Grid Level Storage: Regenerative Air | EDN

LightSail Energy in Berkeley, CA, founded by Danielle Fong, has come up with an almost-too-obvious, but clean energy source—compressed air. Although not a new idea, this team has solved the stumbling block to the process of using compressed air for energy storage—the energy lost in the form of heat when the air, while being compressed, can reach temperatures of almost 1,000 oC.

LightSail’s innovation captures the heat energy before it is lost and regenerates useful energy from it. A fine, but dense mist of water is sprayed and quickly absorbs the heat energy of the compressed air and alternately provides that heat energy back during expansion. See Figure 1.

Figure 1: LightSail’s approach to efficient compressed air storage (Courtesy of LightSail)

The system is fully reversible

Storing the energy: An electric motor drives an air compressor.

Delivering the energy: Reverse the process and the air compressor becomes an expander with the electric motor becoming the generator!

Heat from the compression can be stored or sent to a building to provide heating, for example. During expansion, heat can be extracted from storage or buildings to provide air conditioning, thereby increasing the energy efficiency of the building. See Figure 2.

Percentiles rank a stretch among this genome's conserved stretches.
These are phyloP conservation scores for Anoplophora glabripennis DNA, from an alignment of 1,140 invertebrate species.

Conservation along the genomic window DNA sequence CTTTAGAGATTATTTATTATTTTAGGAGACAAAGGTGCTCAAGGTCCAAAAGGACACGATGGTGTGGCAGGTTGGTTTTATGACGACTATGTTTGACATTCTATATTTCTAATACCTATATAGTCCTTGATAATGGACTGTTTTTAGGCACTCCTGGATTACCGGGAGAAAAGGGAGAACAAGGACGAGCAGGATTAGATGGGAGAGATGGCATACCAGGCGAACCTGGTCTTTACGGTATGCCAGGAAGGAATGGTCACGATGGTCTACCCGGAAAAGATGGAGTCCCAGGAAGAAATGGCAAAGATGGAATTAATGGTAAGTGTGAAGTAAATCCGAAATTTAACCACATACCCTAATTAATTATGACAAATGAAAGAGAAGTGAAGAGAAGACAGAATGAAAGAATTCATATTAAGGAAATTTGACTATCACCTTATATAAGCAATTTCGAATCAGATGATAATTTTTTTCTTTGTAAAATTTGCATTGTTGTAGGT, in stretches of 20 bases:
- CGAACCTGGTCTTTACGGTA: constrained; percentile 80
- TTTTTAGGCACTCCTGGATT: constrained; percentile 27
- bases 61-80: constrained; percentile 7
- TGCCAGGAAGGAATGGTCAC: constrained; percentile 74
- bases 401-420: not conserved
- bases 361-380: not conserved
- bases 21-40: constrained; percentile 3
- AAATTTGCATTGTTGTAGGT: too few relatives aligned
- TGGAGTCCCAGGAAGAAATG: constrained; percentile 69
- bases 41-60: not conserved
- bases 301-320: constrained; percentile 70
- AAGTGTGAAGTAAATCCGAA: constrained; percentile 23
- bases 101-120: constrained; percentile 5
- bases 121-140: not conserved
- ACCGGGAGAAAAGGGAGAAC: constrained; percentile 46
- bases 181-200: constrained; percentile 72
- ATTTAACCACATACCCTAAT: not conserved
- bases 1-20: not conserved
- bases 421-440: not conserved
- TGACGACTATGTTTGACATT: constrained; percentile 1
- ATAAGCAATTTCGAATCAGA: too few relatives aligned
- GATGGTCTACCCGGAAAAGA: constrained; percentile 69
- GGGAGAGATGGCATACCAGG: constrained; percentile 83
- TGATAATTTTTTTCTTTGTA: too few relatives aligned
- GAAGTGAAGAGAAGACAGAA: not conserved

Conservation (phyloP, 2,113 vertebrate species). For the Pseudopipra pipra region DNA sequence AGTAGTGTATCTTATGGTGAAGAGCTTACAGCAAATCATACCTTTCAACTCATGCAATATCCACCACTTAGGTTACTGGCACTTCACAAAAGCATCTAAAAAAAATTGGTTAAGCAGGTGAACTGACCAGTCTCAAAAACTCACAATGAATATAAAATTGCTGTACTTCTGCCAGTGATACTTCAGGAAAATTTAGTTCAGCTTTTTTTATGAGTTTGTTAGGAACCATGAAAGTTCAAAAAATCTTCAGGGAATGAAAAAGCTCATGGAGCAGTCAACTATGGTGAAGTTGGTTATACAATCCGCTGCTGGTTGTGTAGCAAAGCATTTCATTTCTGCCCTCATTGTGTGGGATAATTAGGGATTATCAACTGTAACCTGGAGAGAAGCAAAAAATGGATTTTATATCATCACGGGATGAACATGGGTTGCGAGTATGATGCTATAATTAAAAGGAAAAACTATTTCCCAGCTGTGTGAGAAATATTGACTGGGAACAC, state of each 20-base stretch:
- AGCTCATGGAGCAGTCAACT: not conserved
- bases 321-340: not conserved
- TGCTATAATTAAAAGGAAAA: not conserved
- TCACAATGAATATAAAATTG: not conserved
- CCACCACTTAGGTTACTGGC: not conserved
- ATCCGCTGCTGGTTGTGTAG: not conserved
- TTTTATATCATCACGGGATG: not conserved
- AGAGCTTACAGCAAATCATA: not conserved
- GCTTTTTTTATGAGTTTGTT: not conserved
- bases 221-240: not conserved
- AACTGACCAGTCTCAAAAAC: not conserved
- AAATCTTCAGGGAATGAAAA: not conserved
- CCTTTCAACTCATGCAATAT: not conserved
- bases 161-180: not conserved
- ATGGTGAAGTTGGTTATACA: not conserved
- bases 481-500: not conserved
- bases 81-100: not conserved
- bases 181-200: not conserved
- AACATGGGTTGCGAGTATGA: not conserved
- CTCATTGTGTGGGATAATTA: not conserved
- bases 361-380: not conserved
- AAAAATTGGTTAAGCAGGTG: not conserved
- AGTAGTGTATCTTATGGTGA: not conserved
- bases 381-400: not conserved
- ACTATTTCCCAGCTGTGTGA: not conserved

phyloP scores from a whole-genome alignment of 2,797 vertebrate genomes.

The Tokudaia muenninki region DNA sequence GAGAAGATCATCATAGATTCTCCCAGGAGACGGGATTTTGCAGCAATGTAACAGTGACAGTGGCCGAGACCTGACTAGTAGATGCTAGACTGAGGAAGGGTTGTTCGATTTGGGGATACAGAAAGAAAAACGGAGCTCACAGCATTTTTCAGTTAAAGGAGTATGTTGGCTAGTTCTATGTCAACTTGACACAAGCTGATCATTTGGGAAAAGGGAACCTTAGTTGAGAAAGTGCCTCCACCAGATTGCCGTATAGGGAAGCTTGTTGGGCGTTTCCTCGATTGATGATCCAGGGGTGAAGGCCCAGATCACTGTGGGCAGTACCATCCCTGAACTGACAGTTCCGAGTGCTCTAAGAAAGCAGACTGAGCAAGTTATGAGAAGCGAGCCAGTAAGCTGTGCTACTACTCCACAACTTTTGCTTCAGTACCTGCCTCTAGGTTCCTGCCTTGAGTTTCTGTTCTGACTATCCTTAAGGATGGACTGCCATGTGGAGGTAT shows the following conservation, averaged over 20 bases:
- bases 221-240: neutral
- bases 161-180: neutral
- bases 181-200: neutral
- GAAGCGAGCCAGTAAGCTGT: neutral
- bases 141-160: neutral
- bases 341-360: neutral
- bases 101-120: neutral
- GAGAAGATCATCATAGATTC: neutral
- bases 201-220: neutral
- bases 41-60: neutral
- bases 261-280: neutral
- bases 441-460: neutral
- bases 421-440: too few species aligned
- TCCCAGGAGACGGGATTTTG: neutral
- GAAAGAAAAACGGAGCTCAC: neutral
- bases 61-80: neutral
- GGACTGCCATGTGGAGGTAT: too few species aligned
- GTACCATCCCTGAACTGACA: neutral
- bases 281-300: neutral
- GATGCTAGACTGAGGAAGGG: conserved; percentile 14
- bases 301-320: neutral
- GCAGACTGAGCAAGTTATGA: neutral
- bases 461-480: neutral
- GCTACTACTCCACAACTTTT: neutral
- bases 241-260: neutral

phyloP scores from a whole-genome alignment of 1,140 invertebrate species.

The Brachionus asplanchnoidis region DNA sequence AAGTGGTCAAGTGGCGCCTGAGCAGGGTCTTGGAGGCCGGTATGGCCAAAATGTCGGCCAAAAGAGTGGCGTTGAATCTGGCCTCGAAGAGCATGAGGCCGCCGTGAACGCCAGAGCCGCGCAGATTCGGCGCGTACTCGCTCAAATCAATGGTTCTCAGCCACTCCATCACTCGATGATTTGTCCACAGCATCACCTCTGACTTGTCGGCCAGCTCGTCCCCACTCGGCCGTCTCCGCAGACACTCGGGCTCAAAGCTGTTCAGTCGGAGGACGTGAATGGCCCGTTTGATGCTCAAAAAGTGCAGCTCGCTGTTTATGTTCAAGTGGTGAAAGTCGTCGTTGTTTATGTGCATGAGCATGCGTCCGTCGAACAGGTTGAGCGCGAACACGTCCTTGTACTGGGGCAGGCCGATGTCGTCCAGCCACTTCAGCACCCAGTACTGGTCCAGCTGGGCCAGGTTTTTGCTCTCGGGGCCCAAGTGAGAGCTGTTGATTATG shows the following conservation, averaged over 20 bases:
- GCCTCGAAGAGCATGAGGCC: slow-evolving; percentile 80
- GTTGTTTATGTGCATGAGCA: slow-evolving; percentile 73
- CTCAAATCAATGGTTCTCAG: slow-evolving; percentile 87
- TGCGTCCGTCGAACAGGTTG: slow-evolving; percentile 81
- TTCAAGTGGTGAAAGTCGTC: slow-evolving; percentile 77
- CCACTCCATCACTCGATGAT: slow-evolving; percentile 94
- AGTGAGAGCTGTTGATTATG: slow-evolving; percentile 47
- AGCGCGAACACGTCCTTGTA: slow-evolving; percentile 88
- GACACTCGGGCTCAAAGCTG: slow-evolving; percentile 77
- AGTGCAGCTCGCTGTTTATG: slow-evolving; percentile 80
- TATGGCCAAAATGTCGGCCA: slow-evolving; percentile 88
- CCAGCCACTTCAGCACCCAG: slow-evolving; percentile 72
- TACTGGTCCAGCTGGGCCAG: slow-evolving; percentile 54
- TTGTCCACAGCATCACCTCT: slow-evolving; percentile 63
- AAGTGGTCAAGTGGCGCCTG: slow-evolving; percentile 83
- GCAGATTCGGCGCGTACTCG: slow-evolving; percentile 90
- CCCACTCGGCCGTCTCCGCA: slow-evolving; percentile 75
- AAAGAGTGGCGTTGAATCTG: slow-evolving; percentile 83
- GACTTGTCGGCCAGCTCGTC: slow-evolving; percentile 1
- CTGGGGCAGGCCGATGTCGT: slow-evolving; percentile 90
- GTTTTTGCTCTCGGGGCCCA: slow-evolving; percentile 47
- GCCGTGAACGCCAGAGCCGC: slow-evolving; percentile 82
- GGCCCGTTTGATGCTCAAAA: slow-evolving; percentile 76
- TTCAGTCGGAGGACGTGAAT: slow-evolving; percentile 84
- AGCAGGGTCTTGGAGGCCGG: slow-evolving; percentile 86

Figure 2: The system is fully reversible (Courtesy of LightSail)

LightSail’s experimental results have shown that high thermodynamic efficiency can be achieved without a sacrifice in performance. These efficiencies have been achieved at higher RPMs than previously thought possible. As it turns out, the higher the RPM, the higher the power of that same machine and subsequently, the lower the cost per kW! See Figure 3.

Figure 3: Experimental efficiency results are shown (Courtesy of LightSail)

Storage

The air can be stored in simple, low cost storage tanks, then packed in a shipping container using industry standard pipes and meeting ASME and ISO safety standards. For unusually large installations, air can be stored in underground caverns, which is similar to the standard for large scale natural gas storage. See Figure 4.

Figure 4: Air can be stored in standard piping, low cost storage tanks within a simple shipping container (Courtesy of LightSail)

So let’s get ready for our plentiful air supply as a natural source of energy! Save the rain forests!!!! We need more air!

Source:  http://www.edn.com/electronics-blogs/other/4395690/Regenerative-air-energy-storage

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